Plants bring colour and fragrance to a garden, but some commonly grown plants can be hazardous to pets.
Local nursery staff will be able to advise about plants which are poisonous.
The following are just some of the plants found in many UK gardens that can be harmful to your pet. When buying new plants seek the advice of experienced nursery staff about
the relative toxicity to humans and pets.
(Prunus laurocerasus) This is a hedging plant, often used in public parks and gardens. The most common cause of poisoning in dogs is through eating or chewing the leaves so dog owners should be careful how they dispose of hedge cuttings.
Castor oil bush
(Ricinus communis) The seeds, or more frequently oil cakes used as a fertiliser, appear very attractive to dogs and can be potentially fatal.
(Narcissus) All parts of the daffodil are harmful. Dogs sometimes eat the bulbs, and even a small portion of a bulb can kill a small animal. In fact, drinking the water in which cut daffodils have stood is potentially hazardous.
(Cytisus alpinus) All parts of this plant are poisonous, but the seeds are especially dangerous. Even chewing laburnum bark or twigs can affect a dog.
(Taxus baccata and related species) Nearly all parts of the plant are harmful, including dried clippings. A mere 30g of leaves could be potentially fatal to a dog.
Lily of the valley
(Convallaria majalis) Lily of the valley flowers and leaves, which are often used in bouquets, contain a toxin that can cause vomiting, diarrhoea and heart problems in dogs and cats. The pet could also collapse and have fits.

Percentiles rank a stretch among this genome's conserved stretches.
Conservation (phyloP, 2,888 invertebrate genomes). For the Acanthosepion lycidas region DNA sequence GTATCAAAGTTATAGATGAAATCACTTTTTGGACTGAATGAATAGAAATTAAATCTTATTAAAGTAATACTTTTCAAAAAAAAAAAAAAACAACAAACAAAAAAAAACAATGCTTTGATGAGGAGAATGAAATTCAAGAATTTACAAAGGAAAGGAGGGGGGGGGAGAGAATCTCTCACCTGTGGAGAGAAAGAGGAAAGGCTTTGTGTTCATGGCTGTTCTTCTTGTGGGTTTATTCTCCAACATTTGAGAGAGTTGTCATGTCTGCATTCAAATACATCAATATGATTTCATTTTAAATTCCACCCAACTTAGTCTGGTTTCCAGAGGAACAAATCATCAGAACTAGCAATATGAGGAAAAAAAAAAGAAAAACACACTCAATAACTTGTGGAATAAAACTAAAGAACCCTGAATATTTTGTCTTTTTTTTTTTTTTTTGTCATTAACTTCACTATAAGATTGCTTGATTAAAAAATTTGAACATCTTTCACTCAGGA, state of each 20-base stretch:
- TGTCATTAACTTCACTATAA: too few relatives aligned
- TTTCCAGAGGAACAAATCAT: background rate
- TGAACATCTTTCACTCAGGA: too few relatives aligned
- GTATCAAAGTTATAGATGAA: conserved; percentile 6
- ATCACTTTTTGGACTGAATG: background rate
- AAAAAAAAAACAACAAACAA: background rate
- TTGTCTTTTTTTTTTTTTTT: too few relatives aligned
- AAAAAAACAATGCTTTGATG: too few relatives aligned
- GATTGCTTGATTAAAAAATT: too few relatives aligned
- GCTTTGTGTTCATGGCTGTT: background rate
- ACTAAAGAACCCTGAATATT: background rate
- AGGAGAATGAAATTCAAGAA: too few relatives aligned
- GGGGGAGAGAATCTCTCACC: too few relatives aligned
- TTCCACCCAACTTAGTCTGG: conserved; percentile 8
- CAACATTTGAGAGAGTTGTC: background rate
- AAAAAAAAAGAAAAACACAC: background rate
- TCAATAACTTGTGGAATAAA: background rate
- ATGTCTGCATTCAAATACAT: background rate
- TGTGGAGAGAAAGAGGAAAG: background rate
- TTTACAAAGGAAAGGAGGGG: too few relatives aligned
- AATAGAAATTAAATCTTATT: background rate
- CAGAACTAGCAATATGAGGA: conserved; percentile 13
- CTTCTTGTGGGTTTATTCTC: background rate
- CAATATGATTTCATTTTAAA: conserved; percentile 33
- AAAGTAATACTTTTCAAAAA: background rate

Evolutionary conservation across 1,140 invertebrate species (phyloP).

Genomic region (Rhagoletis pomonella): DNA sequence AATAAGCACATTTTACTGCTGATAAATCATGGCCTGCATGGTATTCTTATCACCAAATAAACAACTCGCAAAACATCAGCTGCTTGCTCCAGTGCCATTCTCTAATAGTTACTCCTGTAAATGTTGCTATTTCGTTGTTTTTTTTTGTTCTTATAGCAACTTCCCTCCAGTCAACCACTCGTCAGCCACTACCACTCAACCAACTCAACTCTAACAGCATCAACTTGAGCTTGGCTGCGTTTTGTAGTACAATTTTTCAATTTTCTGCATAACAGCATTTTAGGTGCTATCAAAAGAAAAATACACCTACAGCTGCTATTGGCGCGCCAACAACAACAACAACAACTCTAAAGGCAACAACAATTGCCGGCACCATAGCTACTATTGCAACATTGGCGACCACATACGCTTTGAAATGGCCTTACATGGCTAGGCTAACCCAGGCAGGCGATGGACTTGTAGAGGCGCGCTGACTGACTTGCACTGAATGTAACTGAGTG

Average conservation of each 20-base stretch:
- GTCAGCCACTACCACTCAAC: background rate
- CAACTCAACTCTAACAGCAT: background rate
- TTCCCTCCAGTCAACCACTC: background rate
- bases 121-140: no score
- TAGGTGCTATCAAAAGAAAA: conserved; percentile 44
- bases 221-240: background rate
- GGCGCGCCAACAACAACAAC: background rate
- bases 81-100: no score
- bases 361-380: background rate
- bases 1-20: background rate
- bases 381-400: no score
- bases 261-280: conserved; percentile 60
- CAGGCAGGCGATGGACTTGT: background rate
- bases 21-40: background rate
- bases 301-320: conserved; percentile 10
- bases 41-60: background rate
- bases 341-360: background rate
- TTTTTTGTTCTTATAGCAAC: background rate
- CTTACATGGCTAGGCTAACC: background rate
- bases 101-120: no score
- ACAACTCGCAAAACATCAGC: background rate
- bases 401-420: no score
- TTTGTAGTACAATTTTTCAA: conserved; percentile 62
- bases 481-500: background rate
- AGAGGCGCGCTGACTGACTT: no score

(Lilium) Some parts of lilies, such as Tiger, Easter, Stargazer and Arum, are potentially toxic, especially to cats. Lilies are often used in bouquets and pets can be poisoned through eating or chewing parts of the plant, such as the leaves, stems or flower heads. Even the pollen can be harmful, as cats may lick this off their fur after brushing against the flower head. Other types of lilies can also be hazardous to pets so you should always seek advice from your florist or garden centre.
(Philodendron and related species) All parts of this popular ornamental houseplant are toxic, although it is usually the leaves that pets like to chew or eat. Even contact with the plant can cause irritation to the eyes and mouth resulting in excessive salivation. In cats, the condition usually develops into a more serious condition, and can be fatal.
There are websites and books that can help you identify the plants that may be harmful to your pet. These include:
Royal Horticultural Society’s Gardeners’ Encyclopaedia of Plants and Flowers, edited by Christopher Brinckell and published by Dorling Kindersley (ISBN 0-75130-800-5), will help you to identify plants.
The Royal Horticultural Society’s website also lists useful books on this topic www.rhs.org.uk
Download a copy of the Safer Gardens leaflet (PDF - 1.48 MB)
All credited photographs © Royal Horticultural Society
There are 4 links on this page which are in Adobe Acrobat (PDF) format. In order to view them you will need the free Acrobat Reader software installed on your computer.